Generally, the drawings are produced by the design team. Many modern buildings are complex so that the production of the relevant drawings is itself a process which must be coordinated and planned.
Drawings provide a model of the design, concept and ideas behind a building. Formal drawings will be required as the basis of a planning application. Further detailed drawings will comprise the instructions for the contractor relating to the construction of the building.
There may be detailed drawings from specialist subcontractors and others. The process of coordination will be important. Upon completion as-built drawings will show how the building was completed and may form the basis for future maintenance and works.
Specifications and Bills of Quantities
Building agreements will commonly set out schedules setting out the quantities and dimensions in generic items. They will not generally be contract documents. However, they will be useful in providing information to others such as quantity surveyors and builders.
Specifications may set out the methods for construction, quality of finish, workmanship and materials to be employed. They may set out specific performance requirements.
Where the bills of quantity are used, the information will be generally contained in the bills. Many simpler works may be capable of definition by drawings and specifications alone.
Bills of quantities are prepared in accordance with published standards of measurement. The contracts will generally provide and warrant that the bills have been prepared in accordance with standard methods of measurement. In some cases,the quantity is an estimate The bills of quantities will usually serve to determine the valuation of variations directly or indirectly.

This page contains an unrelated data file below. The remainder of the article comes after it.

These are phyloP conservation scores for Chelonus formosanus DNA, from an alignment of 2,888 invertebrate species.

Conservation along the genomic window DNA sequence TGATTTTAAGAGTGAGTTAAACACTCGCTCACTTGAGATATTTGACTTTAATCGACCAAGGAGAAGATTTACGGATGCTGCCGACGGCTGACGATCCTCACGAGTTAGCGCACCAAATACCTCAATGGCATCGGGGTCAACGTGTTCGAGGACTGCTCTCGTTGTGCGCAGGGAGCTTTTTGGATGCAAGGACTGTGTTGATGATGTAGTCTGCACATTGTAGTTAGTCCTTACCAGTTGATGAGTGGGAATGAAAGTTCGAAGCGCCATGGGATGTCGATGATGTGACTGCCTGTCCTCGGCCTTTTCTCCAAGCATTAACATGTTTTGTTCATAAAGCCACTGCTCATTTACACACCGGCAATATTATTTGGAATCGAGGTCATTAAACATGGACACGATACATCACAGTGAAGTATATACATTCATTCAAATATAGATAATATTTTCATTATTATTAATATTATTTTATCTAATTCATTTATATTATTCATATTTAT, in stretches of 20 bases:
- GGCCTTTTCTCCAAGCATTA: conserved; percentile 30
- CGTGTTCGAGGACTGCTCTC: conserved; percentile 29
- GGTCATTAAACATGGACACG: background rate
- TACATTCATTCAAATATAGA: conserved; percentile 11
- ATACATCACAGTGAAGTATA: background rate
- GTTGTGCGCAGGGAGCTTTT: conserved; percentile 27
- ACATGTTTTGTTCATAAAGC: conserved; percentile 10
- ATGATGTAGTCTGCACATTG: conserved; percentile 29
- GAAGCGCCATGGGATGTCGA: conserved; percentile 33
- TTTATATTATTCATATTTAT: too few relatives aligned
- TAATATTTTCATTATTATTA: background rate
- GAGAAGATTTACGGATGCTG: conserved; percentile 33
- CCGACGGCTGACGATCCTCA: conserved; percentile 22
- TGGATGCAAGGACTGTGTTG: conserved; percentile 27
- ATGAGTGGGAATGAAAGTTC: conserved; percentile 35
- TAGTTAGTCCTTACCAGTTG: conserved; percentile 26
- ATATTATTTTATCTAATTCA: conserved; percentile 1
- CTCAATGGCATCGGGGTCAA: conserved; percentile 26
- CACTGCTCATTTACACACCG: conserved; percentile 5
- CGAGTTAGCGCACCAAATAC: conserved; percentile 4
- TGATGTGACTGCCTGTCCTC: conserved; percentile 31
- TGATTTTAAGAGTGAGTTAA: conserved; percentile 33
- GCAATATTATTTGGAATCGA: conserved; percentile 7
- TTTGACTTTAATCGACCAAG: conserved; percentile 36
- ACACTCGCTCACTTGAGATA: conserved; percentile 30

The purpose and effect of the bill of quantities will depend on whether it is specified as a contract document or not. When bills are incorporated, they define the quantity and quality of the work. However, the contract may require that the overall quality is of the type described in the contract. In this case the actual materials and quality of them set out may be subject to tests by the contract administrator.
Originally bills of quantities were used for tendering purposes. This is still their principal purpose in the context of engineering contracts. In more complex cases bills of quantity may be inadequate to serve all the conflicting purposes for which they are prepared.
Bills usually consist of preliminaries, preambles and particulars of measured work. They measure and provide a detailed quantification of the works. The preliminaries set out the definition and the scope of work. They will include particulars of the project, lists of drawings, descriptions of the site, scope of the work, details of documentation and management arrangements. Preambles were formerly a separate description of the materials and workmanship to be employed in the works. They are now less common.
Prime and Provisional Sums
A prime cost sum refers to works under the building contract that are to be carried out under the direction of the main contractor, by nominated subcontractors, suppliers or others. They will usually have been selected prior to the main contractor. As the main contractor does not control the pricing of this aspect of the work, a set amount is simply included in the bills to which the contractor may add a price for attendance including supervision, accommodation and plant,and also for profit.
Provisional sums are sums that are not yet finalised when the bills are prepared. They may be to allow for contingencies. The employer may not necessarily expend the sums concerned.
There may be contract instructions containing more information than the above documents. There may be schedules and further drawings setting out information. They may be necessary to execute the work. They must not be outside the scope of the contract or impose additional works on the contractor. If they do, a variation may be permitted by the architect/contract administrator.